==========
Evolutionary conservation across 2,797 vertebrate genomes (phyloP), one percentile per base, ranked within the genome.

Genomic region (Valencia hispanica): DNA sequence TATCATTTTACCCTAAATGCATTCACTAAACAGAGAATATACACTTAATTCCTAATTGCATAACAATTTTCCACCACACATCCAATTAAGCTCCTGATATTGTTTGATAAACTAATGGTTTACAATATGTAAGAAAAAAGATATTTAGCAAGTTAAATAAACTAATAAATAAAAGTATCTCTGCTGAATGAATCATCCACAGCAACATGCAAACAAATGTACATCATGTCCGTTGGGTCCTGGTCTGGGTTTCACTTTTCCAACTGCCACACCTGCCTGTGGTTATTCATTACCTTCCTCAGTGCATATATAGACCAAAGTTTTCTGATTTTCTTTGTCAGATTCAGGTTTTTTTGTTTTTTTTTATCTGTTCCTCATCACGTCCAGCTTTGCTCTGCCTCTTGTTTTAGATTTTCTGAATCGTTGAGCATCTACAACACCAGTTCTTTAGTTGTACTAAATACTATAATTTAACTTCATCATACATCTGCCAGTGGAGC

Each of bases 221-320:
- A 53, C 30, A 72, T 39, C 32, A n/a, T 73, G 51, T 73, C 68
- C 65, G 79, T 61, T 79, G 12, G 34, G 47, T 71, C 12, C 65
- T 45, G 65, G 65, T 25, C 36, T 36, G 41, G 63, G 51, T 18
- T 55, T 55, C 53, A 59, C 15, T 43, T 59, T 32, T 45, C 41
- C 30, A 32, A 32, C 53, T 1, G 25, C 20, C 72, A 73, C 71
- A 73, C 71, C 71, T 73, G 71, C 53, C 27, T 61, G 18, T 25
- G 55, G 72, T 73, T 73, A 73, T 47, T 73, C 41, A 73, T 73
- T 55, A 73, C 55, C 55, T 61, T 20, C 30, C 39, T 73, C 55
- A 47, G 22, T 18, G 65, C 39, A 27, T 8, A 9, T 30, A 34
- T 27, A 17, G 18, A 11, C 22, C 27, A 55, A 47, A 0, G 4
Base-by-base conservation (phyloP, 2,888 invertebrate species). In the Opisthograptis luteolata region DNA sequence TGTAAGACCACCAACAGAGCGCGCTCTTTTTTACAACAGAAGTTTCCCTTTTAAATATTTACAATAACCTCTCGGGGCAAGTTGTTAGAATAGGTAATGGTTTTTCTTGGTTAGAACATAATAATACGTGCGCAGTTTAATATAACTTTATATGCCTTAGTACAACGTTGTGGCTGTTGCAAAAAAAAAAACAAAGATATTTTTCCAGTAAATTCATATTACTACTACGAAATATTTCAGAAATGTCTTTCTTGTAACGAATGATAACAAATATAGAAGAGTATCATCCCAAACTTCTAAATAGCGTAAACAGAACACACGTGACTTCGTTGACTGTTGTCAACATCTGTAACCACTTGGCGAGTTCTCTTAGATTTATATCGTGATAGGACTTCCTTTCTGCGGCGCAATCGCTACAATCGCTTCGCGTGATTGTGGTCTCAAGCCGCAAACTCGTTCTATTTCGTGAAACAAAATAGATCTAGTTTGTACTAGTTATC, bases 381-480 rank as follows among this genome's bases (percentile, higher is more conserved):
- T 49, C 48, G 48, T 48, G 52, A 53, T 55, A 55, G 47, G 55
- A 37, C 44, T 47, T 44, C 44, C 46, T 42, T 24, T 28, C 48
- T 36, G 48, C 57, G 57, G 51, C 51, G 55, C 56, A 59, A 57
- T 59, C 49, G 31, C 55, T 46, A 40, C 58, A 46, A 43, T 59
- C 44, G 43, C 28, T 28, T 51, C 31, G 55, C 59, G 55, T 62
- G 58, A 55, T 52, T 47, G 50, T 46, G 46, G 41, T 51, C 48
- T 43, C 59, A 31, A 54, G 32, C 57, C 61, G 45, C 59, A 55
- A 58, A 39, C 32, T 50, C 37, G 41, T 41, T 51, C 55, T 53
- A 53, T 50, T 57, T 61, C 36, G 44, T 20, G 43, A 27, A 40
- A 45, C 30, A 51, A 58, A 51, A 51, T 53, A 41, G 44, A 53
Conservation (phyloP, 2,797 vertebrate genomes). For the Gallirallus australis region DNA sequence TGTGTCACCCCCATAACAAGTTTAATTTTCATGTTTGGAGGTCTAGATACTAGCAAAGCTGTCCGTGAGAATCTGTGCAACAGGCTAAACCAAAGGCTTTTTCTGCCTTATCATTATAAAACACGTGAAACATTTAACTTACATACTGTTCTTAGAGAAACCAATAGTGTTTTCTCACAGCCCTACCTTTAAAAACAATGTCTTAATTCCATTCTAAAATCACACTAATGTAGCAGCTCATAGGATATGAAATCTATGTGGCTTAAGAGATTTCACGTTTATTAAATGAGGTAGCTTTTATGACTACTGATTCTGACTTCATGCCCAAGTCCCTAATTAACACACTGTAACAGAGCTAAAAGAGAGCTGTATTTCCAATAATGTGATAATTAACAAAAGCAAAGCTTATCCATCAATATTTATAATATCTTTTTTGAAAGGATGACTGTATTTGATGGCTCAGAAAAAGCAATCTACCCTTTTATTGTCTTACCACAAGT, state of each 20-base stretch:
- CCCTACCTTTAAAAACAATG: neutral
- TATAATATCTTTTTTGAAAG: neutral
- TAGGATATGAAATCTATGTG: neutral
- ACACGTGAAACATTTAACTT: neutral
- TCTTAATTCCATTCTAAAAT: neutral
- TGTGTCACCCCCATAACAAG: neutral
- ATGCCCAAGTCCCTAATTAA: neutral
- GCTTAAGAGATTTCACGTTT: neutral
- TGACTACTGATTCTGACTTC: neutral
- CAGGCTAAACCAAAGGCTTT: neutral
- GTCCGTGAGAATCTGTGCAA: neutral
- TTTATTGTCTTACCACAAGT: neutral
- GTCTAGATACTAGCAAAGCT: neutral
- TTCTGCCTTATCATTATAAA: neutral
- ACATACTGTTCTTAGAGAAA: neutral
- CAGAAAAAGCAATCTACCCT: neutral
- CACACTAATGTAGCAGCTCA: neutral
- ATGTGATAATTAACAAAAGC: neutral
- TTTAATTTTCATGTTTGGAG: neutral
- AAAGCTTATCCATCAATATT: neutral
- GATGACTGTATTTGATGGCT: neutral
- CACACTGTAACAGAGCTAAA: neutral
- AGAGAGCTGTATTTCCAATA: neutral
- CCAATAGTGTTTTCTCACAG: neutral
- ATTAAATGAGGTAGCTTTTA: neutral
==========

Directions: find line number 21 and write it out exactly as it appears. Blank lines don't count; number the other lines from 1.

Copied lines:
- T 43, C 59, A 31, A 54, G 32, C 57, C 61, G 45, C 59, A 55